It was shortly after this that my now dear friend introduced me to the concept of Radical Unschooling. At the time we hadn't known each other long and I can remember so clearly how she, almost hesitantly, asked me if I followed the theories of RU. I just shrugged my shoulders, smiled and said I've no idea! I'd never heard of it! It was the day that changed my life and our families too. We'd been bobbling along doing our thing, living with the ideal of whatever felt right and made us all happy, we'd no intention of sending Newt to school, I knew of autonomous education but even that didn't fill the picture quite for us, this new name hasn't arisen before. I looked that night on the Internet and it turns out we kinda were already an RU family! It was a moment similar to when I read Dr Sears Attachment Parenting book, five months after I had already been doing all of it! It was reassuring and reaffirming all at once. Shortly after that day I borrowed Dayna Martins 'Radical Unschooling' book (in my top five ever books!) and since then we've only carried on growing and thriving. There's been times where we have been more or less so but the ethos of deep respect, equality in the family and a driven family purpose of happiness has never changed. I know most families strive for all of these things, but if you haven't already, read the book, and a new path of how you can all truly live these things will shine before you!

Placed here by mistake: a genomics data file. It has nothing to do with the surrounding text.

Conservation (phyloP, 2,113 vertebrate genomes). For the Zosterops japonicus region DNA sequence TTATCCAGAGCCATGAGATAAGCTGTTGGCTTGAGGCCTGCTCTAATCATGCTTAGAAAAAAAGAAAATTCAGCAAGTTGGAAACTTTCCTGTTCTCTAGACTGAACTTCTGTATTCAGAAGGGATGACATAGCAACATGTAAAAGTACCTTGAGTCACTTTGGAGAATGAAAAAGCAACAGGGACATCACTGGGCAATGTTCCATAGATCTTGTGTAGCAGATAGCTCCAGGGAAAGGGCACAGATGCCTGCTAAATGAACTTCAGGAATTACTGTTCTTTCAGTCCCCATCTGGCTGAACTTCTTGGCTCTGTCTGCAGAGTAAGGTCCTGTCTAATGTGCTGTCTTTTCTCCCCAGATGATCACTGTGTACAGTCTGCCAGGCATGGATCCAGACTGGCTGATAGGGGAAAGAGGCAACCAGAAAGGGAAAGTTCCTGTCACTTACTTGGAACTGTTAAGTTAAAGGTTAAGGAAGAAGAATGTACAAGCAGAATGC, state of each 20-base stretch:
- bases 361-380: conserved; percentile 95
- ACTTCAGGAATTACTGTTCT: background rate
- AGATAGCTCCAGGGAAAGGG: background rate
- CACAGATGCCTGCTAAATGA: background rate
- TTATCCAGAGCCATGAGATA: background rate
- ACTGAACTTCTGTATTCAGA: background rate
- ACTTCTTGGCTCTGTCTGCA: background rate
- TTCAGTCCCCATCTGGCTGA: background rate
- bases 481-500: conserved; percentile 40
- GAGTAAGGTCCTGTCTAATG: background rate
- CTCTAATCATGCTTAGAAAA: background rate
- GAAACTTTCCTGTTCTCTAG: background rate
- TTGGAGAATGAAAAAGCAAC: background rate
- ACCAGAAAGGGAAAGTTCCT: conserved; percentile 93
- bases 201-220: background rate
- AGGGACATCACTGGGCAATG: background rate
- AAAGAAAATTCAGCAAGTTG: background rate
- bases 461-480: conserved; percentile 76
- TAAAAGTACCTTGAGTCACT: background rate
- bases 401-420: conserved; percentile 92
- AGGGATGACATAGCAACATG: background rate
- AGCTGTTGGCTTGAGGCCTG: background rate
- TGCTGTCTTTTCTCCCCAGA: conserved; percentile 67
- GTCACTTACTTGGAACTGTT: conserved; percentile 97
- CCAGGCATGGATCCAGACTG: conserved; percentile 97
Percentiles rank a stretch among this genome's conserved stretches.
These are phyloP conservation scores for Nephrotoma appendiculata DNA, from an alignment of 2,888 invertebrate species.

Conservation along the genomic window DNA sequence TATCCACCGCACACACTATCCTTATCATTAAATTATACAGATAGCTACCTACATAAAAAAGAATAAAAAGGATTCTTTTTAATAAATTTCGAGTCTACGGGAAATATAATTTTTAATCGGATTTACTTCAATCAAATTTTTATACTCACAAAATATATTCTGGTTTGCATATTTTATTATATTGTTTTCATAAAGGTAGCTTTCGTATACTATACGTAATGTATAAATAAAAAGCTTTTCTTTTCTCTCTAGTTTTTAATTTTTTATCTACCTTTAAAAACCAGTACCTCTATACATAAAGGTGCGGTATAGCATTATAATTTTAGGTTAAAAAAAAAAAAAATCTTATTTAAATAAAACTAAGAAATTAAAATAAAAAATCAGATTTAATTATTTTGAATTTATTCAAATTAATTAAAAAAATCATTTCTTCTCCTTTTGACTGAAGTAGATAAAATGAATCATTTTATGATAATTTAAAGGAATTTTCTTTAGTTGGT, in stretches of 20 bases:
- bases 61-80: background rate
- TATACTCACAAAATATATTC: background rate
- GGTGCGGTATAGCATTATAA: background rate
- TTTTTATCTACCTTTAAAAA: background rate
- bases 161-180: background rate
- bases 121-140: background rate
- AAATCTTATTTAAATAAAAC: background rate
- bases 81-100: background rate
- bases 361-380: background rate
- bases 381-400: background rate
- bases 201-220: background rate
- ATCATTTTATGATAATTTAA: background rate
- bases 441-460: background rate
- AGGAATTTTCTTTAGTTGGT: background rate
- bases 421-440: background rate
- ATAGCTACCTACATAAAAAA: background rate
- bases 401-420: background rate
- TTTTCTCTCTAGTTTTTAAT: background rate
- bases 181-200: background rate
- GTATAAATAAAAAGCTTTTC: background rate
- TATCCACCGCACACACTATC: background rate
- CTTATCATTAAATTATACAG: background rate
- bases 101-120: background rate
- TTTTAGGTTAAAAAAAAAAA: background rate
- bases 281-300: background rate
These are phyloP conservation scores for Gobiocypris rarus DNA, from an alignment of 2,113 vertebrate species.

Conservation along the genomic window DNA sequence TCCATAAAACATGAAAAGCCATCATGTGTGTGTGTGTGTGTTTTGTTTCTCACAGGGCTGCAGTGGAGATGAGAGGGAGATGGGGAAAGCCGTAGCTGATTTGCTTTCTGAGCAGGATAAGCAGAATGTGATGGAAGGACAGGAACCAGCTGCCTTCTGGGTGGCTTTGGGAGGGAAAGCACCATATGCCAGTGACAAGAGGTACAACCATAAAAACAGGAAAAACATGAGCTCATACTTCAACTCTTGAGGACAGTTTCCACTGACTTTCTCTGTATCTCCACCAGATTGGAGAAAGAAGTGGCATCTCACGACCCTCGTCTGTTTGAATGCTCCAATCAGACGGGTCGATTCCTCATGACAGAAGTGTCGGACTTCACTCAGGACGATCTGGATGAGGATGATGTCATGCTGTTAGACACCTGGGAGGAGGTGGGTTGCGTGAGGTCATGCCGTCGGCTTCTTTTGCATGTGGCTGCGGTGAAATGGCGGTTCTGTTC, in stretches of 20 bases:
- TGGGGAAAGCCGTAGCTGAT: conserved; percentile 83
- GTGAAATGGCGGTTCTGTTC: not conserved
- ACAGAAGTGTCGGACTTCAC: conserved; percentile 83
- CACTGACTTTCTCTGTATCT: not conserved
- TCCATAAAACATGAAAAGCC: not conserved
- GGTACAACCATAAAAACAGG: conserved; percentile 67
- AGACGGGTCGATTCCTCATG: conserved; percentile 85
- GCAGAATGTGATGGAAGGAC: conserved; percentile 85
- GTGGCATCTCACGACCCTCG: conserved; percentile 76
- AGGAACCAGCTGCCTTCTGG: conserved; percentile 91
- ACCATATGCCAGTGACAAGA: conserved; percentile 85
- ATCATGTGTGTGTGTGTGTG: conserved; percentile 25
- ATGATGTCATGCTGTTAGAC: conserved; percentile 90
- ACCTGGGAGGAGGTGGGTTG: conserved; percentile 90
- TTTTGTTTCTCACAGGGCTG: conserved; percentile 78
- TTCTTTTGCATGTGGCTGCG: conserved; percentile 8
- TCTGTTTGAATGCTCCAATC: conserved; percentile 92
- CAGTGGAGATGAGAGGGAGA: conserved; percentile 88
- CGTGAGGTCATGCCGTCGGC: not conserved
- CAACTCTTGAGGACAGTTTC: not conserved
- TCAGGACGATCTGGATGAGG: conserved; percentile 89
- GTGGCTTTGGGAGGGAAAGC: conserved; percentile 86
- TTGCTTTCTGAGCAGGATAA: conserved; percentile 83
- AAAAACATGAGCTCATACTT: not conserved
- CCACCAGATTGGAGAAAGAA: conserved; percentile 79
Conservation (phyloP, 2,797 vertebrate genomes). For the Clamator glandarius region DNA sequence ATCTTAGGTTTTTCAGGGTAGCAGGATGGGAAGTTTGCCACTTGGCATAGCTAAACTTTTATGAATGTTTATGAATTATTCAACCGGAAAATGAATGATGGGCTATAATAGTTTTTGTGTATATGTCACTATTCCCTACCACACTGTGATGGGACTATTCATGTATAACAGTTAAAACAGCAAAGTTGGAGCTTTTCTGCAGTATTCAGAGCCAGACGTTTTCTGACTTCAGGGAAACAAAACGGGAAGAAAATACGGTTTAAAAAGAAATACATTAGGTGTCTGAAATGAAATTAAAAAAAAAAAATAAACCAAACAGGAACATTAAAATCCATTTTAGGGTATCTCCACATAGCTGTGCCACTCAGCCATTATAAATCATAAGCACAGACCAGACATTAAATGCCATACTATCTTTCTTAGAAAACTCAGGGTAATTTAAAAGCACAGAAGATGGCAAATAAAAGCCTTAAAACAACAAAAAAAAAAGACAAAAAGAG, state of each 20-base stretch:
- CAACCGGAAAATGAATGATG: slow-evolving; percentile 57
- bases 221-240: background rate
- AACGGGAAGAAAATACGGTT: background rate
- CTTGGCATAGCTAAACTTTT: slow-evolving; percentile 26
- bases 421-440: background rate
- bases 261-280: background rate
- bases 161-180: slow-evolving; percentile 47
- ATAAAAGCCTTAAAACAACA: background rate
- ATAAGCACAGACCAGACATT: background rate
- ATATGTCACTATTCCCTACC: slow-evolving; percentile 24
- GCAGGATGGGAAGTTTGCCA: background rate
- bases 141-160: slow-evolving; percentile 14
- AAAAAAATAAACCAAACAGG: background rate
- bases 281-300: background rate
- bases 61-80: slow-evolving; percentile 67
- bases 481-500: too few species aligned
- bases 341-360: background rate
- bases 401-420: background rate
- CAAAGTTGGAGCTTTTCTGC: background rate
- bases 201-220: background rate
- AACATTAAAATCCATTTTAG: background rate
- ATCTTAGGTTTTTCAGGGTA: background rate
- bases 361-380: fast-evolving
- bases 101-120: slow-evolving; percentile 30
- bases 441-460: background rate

Anyway, if that all sounds like old hat or too much change for you start gently, with the sign up for Scott's daily update http://dailygroove.net/path-of-least-resistance
You'll be glad you did.

Sunday, 10 February 2013

What little girls are made of...